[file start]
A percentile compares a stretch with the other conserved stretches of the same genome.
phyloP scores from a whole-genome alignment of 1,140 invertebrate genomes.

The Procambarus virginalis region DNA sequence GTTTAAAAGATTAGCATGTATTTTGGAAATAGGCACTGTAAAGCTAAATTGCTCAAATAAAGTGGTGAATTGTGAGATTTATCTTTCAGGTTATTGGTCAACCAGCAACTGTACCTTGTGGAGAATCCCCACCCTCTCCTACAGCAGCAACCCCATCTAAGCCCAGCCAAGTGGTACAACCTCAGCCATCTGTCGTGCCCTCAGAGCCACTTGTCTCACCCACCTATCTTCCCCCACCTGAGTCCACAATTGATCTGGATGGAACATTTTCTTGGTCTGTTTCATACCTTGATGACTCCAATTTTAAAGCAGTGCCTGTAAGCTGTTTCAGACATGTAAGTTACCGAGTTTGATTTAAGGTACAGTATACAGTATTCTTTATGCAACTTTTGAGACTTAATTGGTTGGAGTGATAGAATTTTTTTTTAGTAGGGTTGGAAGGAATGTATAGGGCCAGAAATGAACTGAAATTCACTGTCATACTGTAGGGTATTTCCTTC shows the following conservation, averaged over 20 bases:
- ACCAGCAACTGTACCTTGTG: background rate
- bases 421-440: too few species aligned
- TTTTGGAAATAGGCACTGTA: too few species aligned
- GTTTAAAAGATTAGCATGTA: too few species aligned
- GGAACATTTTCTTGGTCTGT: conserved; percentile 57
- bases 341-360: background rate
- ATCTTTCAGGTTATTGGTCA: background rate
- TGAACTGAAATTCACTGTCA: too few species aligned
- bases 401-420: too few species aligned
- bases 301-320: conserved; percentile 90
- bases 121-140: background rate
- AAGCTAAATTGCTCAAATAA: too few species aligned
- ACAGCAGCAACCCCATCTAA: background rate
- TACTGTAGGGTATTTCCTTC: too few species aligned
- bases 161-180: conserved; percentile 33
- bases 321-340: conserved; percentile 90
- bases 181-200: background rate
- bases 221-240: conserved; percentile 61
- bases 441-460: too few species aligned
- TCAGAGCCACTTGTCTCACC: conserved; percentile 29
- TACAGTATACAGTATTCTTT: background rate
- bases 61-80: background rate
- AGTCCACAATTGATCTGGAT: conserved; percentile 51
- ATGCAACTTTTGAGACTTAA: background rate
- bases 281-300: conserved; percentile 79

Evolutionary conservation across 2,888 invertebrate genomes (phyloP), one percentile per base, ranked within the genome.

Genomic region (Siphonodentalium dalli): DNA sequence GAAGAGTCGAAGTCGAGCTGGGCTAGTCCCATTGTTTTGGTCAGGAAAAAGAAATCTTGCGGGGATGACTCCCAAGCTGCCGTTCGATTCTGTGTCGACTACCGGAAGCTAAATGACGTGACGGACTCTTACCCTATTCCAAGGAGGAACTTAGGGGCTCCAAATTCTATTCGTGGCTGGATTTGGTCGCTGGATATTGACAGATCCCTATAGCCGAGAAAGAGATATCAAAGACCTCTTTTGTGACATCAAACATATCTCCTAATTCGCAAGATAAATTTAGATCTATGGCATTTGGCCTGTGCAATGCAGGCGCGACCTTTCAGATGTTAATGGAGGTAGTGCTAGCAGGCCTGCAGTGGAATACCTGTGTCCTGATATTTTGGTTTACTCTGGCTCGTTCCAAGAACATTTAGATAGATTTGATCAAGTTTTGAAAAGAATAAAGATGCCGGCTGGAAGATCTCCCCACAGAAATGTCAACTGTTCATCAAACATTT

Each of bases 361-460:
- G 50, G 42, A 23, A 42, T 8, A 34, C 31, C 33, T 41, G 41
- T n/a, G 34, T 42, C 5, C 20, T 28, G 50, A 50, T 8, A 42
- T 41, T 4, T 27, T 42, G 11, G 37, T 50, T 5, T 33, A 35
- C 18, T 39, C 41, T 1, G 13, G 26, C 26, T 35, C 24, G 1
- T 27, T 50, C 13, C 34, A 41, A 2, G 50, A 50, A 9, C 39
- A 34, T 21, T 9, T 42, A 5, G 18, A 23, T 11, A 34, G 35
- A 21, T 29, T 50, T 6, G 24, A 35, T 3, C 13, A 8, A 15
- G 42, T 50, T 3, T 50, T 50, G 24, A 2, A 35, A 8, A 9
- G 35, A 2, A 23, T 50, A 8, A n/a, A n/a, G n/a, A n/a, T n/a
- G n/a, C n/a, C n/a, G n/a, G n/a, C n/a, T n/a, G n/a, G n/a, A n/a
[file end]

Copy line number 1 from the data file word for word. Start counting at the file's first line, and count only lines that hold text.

A percentile compares a stretch with the other conserved stretches of the same genome.